Structural Engineering and Construction

Engineering Mechanics, Mechanics of Materials, Structural Analysis, Design of Timber Structures, Design of Steel Structures, Reinforced Concrete Structures, Construction and Management
 

Strength of Temporary Earth Retaining Wall Made from Wooden Planks

Situation
A temporary earth retaining wall consists of wooden plank driven vertically into the ground. The wall is designed to resist 2.4 m height of soil.

Given the following:
Cross-sectional dimensions of the plank = 300 mm wide × 75 mm thick
Allowable bending stress of the plank = 10.4 MPa
Allowable shear stress of the plank = 0.8 MPa
Unit weight of retained soil = 17.3 kN/m3
Active earth pressure coefficient = 1/3

1.   Calculate the maximum flexural stress.

A.   12.7 MPa C.   8.6 MPa
B.   14.2 MPa D.   10.1 MPa

2.   Calculate the maximum shear stress.

A.   1.11 MPa C.   0.99 MPa
B.   0.33 MPa D.   0.77 MPa

3.   Calculate the minimum thickness of the plank to prevent failure.

A.   90 mm C.   110 mm
B.   80 mm D.   100 mm

Safe Dimensions of the Notch at a Joint of a Timber Truss

Situation
The truss shown in is made from timber Guijo 100 mm × 150 mm. The load on the truss is 20 kN. Neglect friction.

Allowable stresses for Guijo:
Compression parallel to grain = 11 MPa
Compression perpendicular to grain = 5 MPa
Shear parallel to grain = 1 MPa

 

2015-may-design-timber-3member-truss-triangular.gif

 

1.   Determine the minimum value of x in mm.

A.   180 C.   160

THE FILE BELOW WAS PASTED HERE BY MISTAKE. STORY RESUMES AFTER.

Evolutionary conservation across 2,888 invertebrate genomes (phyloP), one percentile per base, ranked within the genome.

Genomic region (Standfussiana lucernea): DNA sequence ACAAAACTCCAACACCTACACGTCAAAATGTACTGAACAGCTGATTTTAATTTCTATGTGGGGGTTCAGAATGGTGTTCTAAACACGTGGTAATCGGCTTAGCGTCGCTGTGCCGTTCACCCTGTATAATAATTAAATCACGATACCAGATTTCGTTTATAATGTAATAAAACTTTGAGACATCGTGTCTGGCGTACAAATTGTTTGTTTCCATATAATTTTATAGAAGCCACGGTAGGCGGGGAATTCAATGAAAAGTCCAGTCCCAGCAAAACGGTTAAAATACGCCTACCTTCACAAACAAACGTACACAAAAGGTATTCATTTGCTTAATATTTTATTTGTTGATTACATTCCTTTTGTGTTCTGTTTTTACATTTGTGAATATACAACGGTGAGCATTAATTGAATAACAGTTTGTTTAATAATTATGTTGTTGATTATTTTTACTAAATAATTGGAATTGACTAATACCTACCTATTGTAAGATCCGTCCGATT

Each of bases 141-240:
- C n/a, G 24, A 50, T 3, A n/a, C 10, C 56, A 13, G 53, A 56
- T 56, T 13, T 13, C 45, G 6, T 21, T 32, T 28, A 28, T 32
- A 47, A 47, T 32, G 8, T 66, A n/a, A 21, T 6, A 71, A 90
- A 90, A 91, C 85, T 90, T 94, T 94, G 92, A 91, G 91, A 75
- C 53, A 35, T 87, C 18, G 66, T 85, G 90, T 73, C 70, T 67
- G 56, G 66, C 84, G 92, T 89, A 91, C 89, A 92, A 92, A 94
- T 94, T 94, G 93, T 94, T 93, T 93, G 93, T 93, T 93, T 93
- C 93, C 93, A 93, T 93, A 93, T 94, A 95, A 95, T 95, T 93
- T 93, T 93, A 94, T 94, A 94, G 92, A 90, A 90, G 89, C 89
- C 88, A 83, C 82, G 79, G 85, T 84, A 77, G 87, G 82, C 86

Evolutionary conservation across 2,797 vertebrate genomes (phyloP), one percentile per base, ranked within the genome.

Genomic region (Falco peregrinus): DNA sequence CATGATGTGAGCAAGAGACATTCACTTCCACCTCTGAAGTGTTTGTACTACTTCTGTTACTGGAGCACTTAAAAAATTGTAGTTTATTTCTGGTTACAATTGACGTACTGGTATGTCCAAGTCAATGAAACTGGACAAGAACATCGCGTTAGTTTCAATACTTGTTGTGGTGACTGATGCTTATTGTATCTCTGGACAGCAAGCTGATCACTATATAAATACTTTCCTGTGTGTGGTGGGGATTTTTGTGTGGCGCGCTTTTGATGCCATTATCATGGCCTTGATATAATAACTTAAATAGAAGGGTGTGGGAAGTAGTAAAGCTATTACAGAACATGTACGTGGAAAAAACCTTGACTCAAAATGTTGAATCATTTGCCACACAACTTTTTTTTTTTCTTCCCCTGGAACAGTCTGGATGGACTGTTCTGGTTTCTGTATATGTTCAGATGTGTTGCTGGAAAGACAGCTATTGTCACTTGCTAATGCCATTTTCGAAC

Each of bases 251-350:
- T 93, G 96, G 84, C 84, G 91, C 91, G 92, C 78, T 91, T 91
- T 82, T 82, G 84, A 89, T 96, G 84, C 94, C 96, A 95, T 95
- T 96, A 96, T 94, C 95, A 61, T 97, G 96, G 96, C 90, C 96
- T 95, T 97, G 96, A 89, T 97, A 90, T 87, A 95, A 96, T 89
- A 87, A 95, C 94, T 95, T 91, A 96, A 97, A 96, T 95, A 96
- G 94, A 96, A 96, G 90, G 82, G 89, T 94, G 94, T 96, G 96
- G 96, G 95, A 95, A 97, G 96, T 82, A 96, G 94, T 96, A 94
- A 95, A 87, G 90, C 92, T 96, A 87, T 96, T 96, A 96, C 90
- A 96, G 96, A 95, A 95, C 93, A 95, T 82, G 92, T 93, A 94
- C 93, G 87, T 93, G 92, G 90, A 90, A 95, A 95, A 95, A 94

B.   150 D.   140

2.   Determine the minimum value of y in mm.

A.   34.9 C.   13.2
B.   26.8 D.   19.5

3.   Calculate the axial stress of member AC in MPa.

A.   1.26 C.   1.57
B.   1.62 D.   1.75

 

Maximum Stress of Truss Member Due to Moving Loads

Situation
The bridge truss shown in the figure is to be subjected by uniform load of 10 kN/m and a point load of 30 kN, both are moving across the bottom chord
 

2014-may-design-truss-equilateral-triangle-given.gif

 

Calculate the following:
1.   The maximum axial load on member JK.

A.   64.59 kN C.   -64.59 kN
B.   -63.51 kN D.   63.51 kN

2.   The maximum axial load on member BC.

A.   47.63 kN C.   -47.63 kN
B.   -74.88 kN D.   74.88 kN

3.   The maximum compression force and maximum tension force on member CG.

A.   -48.11 kN and 16.36 kN
B.   Compression = 0; Tension = 16.36 kN
C.   -16.36 kN and 48.11 kN
D.   Compression = 48.11 kN; Tension = 0

 

Truss With Tension-Only Diagonals

Situation
Diagonals BG, CF, CH, and DG of the truss shown can resist tension only.
 

2016-may-design-truss-with-tension-diagonals.gif

 

If W = 3 kN and P = 0, find the following:
1.   the force in member CF.

A.   4.76 kN C.   4.67 kN
B.   4.32 kN D.   4.23 kN

2.   the force in member BF.

A.   3.2 kN C.   3.4 kN
B.   3.3 kN D.   3.5 kN

3.   the force in member DH.

A.   2.8 kN A.   2.5 kN
B.   2.8 kN D.   2.7 kN

 

3-Panel Truss with Flexible Cables Used as Diagonals

Situation
Flexible cables BE and CD are used to brace the truss shown below.
 

2016-may-design-3panel-truss-counter-diagonals.gif

 

1.   Determine the load W to cause a compression force of 8.9 kN to member BD.

A.   7.80 kN C.   26.70 kN
B.   35.64 kN D.   13.35 kN

2.   Which cable is in tension and what is the tensile reaction?

A.   BE = 12.58 kN C.   BE = 6.29 kN
B.   CD = 6.29 kN D.   CD = 12.58 kN

3.   If W = 20 kN, what will be the tensile reaction of member CE?

A.   6.67 kN C.   0
B.   13.33 kN D.   10 kN